Dubcek, Alexander (1921–1992)

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Czech politician and reformer.

Alexander Dubček was born in Uhrovec, Czechoslovakia (now in the Slovak Republic). His parents had lived in the United States prior to World War I, in Chicago, Illinois, and in Cleveland, Ohio. Both had been active in the socialist movement of Eugene Debs but had returned to Czechoslovakia after the war. Dubček's father, Stefan, was one of the founders of the Czechoslovak Communist Party. In 1925 Dubček's family moved to Kirghizia (now Kyrgyzstan) to help build socialism in the Soviet Union. They returned to Slovakia in 1938, when Dubček was seventeen, and he promptly joined the illegal Communist Party of Czechoslovakia. During World War II, he was an anti-Nazi guerrilla and participated in the Slovak National Uprising in 1944. After the war he rose rapidly through the ranks of the Slovak Communist Party, becoming a member of the Slovak Party Central Committee in 1951. In 1955 he was sent to study at the Moscow Political College, where he graduated with honors in 1958. In 1962 he was named a full member of the Central Committee of the Czechoslovak Communist Party and later first secretary of the Slovak Communist Party.

In the early 1960s, the country suffered an economic downturn and in 1965 the hard-line first secretary of the Czechoslovak Communist Party, Antonín Novotný, was compelled to introduce a set of measures to decentralize state control over the economy. The Soviet Union refused to support Novotný, largely viewing his policies as ill advised, and aware of the growing disenchantment within the Czechoslovak Communist Party with his leadership. Dubček led a group of reformers who in October 1967 presented a long list of grievances against the government. This was followed later in the fall by popular protests against the Novotný government. In January 1968 the Czechoslovak Party Central Committee ousted Novotný and replaced him with Dubček. A key supporter of Dubček was Gustav Husak, also a Slovak, who was named Dubček's deputy. During the resulting Prague Spring (March to August 1968), Dubček attempted to reform the Communist Party and allow "socialism with a human face."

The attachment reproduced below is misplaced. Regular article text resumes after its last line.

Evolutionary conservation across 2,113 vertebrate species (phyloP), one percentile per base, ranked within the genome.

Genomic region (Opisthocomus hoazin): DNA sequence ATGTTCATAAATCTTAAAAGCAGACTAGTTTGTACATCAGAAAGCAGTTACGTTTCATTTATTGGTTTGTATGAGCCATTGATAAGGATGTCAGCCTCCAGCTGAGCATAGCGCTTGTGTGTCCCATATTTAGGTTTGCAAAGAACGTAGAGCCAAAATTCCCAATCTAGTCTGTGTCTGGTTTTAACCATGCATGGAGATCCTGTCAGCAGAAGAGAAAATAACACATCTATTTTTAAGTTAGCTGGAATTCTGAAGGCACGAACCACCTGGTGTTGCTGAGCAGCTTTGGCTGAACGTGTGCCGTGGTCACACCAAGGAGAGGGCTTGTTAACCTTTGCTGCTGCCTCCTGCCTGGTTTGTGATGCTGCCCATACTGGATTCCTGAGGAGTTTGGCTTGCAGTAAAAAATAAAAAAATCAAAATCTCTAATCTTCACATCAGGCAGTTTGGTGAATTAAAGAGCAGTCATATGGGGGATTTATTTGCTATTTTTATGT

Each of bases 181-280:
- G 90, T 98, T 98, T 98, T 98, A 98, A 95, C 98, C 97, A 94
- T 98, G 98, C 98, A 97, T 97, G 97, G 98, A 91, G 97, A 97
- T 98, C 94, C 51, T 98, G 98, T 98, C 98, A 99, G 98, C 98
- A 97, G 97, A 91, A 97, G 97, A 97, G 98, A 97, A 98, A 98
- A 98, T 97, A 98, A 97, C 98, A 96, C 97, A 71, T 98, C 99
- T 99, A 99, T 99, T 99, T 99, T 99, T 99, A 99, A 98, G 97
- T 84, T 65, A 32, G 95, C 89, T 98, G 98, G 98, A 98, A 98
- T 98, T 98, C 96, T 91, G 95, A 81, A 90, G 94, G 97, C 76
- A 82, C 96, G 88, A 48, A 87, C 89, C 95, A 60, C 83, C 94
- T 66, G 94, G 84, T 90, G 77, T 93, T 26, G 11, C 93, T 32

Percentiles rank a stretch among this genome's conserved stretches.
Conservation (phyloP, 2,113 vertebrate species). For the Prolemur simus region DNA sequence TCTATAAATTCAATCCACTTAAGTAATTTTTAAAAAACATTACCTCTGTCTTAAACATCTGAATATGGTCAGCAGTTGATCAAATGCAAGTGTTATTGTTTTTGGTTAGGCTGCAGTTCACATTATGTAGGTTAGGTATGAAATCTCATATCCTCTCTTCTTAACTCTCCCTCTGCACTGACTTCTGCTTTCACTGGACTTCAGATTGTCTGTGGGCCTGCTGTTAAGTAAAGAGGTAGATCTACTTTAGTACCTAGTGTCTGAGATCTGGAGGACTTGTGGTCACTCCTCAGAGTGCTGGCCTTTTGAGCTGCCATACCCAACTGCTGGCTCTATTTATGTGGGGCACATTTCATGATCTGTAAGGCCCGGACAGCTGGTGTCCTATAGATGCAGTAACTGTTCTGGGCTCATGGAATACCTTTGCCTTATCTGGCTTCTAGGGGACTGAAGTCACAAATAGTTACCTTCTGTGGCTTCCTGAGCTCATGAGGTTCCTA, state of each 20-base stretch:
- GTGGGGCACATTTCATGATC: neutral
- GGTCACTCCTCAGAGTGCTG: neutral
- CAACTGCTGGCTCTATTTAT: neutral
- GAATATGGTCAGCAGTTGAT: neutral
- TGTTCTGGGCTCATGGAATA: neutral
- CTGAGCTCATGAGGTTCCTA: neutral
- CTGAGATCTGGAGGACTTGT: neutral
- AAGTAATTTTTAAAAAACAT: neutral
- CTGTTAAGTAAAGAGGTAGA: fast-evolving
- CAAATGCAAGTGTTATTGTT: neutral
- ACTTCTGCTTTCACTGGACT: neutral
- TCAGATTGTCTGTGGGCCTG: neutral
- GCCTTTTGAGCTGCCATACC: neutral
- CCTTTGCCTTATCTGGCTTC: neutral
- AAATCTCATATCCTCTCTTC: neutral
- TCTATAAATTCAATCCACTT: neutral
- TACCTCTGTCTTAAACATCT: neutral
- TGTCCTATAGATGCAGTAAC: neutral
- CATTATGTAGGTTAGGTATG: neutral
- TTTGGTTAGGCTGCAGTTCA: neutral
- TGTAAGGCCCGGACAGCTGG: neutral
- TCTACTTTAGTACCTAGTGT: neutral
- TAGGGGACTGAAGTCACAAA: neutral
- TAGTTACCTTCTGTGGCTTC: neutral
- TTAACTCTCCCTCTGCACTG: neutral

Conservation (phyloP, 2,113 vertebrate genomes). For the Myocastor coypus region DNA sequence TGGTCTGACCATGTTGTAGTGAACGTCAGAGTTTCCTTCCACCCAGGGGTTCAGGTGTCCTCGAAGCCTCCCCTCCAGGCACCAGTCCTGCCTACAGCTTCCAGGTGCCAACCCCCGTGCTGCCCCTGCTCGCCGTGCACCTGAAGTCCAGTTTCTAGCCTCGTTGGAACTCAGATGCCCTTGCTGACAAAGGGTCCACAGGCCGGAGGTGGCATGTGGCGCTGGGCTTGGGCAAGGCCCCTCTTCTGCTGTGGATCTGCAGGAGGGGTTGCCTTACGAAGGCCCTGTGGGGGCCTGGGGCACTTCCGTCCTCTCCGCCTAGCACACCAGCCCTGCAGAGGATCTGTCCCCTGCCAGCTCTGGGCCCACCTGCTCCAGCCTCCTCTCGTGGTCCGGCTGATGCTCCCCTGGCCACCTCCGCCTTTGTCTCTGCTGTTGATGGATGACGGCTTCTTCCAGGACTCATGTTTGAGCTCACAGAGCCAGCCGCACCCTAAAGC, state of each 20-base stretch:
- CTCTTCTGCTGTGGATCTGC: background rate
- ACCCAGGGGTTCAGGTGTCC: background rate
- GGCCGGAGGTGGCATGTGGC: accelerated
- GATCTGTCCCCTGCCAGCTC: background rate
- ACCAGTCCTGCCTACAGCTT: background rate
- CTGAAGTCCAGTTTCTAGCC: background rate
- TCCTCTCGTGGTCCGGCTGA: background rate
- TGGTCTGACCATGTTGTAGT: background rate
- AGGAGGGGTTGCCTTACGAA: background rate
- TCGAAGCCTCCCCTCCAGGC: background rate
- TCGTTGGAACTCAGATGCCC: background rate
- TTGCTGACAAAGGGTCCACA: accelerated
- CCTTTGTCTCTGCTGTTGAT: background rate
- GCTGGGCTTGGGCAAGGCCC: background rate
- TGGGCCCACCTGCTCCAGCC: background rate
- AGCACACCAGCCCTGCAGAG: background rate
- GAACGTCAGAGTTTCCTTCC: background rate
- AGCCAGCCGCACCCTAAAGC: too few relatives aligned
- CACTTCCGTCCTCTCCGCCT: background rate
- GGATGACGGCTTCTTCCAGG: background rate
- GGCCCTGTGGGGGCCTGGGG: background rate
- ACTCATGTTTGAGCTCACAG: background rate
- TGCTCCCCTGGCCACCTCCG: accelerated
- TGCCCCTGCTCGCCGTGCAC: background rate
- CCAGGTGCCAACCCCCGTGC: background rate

Dubček announced a series of liberalizations that included the abolition of censorship and the right of citizens to openly criticize the government. As a result, newspapers began publishing stories on official corruption, implicating many Novotný supporters. Further reforms allowed for collective bargaining by trade unions and for farmers to form independent cooperatives. Industrial enterprises were also provided greater freedom to negotiate wages and prices. In April 1968 the Communist Party Central Committee openly criticized the disgraced Novotný for economic mismanagement and launched measures to liberalize the Communist Party itself, proclaiming that members have "not only the right, but the duty to act according to [their] conscience."

Dubček was careful not to antagonize the Soviet Union. Remembering the 1956 Soviet invasion of Hungary, where the reformers under Imre Nagy had sought to take Hungary out of the Warsaw Pact, Dubček made it clear that, despite the internal reforms, he would make no changes in Czechoslovak foreign policy. The country would remain firmly in the Soviet orbit. Nonetheless, the Soviet leadership became increasingly suspicious of the Dubček-led regime and on 21 August 1968 Warsaw Pact forces invaded Czechoslovakia. In order to avoid bloodshed, Dubček ordered the troops not to resist. After the invasion, Dubček and others were subsequently "invited" to meet with Leonid Brezhnev and Alexei Kosygin in Moscow, after which Dubček announced the end of the reforms. In April 1969 Dubček was replaced as party first secretary by his deputy, Gustav Husak. The following year he was expelled from the party and for the next eighteen years he worked as a forestry official in a lumberyard. He was forbidden to converse with anyone outside his immediate family without permission.

Following the collapse of the communist government after the Velvet Revolution of November 1989, Dubček was rehabilitated. In November 1989 he spoke at a rally in Bratislava and later stood with the newly elected Czechoslovak president Václav Havel in Prague while huge crowds cheered. On 28 December 1989 Dubček was unanimously elected chairman of the Federal Assembly, and he was reelected in 1990. He was awarded the Sakharov Peace Prize in 1989 and he published two books, The Soviet Invasion (which documented the events in 1968) and his autobiography, Hope Dies Last.

Dubček suffered serious injuries in an automobile accident in 1992 and died as a result of those injuries at age seventy, on 7 November 1992.

See alsoBrezhnev, Leonid; Czechoslovakia; Havel, Václav; Nagy, Imre; Prague Spring; Slovakia; Velvet Revolution; Warsaw Pact.


Dubček, Alexander. Hope Dies Last: The Autobiography of Alexander Dubček. New York, 1993.

Golan, Galia. Reform Rule in Czechoslovakia: The Dubček Dubc Era, 1968–1969. Cambridge, U.K., 1973.

Henderson, Karen. Slovakia: The Escape from Invisibility. London, 2002.

Kalvoda, Josef. "The Rise and Fall of Alexander Dubček." Nationalities Papers 8 (1980): 211–217.

Kirschbaum, Stanislav J. A History of Slovakia: A Struggle for Survival. New York, 1995.

Shawcross, William. Dubček. New York, 1971.

John Ishiyama